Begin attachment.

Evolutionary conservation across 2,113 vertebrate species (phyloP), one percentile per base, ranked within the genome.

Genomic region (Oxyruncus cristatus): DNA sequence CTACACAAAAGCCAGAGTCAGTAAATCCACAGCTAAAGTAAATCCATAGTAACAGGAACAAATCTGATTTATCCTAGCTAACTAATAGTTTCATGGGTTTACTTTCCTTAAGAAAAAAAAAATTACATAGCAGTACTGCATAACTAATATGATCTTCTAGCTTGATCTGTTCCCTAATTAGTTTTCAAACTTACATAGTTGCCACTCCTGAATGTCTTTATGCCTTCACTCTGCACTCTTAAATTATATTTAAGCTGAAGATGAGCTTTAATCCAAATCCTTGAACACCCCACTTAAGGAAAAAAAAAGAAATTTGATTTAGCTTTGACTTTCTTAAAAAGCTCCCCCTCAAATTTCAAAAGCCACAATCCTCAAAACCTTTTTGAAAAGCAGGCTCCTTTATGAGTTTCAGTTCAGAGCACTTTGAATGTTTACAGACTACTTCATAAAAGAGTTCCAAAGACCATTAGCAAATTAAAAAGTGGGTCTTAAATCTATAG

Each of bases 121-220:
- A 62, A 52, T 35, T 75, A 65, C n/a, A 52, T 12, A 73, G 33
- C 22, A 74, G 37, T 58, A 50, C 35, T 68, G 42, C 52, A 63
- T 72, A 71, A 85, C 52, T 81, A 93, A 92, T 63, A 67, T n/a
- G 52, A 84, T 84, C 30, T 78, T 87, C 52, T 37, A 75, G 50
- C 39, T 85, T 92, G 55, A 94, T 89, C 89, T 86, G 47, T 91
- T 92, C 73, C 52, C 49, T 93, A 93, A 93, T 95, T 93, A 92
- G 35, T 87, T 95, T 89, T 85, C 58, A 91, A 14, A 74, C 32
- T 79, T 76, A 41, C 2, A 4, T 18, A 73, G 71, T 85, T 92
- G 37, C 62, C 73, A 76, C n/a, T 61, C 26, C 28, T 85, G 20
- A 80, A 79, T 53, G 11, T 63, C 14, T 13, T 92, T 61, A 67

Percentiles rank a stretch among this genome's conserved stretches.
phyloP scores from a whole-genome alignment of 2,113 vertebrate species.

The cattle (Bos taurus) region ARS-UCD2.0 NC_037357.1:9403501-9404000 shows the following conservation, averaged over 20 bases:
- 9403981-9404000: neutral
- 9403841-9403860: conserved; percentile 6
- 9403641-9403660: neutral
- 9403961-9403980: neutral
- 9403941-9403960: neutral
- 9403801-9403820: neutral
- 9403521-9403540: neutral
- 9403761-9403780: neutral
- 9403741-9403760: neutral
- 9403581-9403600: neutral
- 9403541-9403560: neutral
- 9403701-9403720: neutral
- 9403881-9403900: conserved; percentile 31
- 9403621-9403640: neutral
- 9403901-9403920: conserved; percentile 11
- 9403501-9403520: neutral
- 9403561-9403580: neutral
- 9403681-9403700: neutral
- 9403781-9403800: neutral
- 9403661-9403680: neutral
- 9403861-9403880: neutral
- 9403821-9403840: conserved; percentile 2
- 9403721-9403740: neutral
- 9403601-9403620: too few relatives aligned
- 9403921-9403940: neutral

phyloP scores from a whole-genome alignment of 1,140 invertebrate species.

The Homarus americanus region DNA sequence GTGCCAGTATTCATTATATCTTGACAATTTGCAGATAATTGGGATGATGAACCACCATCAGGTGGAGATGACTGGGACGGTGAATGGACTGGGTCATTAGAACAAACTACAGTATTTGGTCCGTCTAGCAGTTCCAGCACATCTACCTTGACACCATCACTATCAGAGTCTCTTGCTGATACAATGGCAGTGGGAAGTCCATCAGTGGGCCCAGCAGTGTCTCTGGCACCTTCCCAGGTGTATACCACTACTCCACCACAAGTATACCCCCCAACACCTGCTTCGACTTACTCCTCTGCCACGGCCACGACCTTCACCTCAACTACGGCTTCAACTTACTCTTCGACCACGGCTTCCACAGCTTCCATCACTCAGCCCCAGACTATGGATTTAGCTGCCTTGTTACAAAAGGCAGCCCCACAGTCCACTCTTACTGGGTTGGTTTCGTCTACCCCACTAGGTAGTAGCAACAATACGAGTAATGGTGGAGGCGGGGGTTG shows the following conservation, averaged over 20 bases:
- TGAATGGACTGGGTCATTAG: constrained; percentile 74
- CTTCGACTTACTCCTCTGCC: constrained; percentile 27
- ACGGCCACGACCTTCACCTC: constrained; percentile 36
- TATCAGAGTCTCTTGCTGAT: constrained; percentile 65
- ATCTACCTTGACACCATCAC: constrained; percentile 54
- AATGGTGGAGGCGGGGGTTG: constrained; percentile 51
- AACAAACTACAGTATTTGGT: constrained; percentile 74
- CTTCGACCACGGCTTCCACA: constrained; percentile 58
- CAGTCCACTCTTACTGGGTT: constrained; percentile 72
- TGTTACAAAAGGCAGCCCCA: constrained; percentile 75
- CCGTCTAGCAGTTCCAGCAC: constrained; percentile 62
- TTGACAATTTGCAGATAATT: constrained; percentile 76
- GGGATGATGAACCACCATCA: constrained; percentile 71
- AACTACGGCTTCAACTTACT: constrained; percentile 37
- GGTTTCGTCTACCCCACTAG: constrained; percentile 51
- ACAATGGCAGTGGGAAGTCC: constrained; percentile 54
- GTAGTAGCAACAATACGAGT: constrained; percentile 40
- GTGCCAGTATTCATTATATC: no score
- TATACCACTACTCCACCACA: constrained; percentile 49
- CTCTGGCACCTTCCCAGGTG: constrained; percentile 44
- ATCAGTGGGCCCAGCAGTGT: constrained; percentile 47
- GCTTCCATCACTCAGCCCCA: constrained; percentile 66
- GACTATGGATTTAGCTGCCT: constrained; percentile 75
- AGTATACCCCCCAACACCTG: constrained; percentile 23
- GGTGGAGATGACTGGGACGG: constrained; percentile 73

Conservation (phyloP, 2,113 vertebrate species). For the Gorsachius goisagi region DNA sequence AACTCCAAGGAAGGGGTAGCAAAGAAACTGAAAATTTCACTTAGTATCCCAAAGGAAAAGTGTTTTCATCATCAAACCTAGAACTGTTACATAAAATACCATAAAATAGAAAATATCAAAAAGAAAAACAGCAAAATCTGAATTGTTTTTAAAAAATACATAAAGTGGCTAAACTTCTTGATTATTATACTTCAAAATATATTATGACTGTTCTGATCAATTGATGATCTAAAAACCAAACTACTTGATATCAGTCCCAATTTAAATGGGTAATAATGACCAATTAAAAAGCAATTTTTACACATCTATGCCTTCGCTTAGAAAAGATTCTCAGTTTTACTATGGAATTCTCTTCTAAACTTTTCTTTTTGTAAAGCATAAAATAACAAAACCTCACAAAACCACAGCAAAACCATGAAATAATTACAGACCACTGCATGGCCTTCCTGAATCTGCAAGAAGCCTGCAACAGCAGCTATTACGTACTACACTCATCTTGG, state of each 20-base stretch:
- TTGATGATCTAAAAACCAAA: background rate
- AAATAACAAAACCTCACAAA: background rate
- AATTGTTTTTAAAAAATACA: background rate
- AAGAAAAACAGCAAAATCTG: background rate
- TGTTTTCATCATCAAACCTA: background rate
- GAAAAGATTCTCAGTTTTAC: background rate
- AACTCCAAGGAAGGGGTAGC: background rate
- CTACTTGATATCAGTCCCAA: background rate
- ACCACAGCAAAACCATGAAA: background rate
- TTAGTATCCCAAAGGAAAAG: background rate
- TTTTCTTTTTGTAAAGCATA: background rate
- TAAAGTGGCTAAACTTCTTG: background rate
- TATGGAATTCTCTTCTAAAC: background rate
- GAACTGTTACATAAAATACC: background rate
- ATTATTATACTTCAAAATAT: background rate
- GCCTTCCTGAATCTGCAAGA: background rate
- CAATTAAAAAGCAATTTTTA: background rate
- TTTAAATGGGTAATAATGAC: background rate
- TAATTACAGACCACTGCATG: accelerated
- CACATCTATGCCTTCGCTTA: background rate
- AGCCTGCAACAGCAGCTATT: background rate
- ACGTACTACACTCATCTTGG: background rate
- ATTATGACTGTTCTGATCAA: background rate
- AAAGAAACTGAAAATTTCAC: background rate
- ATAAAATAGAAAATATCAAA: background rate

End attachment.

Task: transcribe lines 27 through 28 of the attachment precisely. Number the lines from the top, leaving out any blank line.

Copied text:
- 9403541-9403560: neutral
- 9403701-9403720: neutral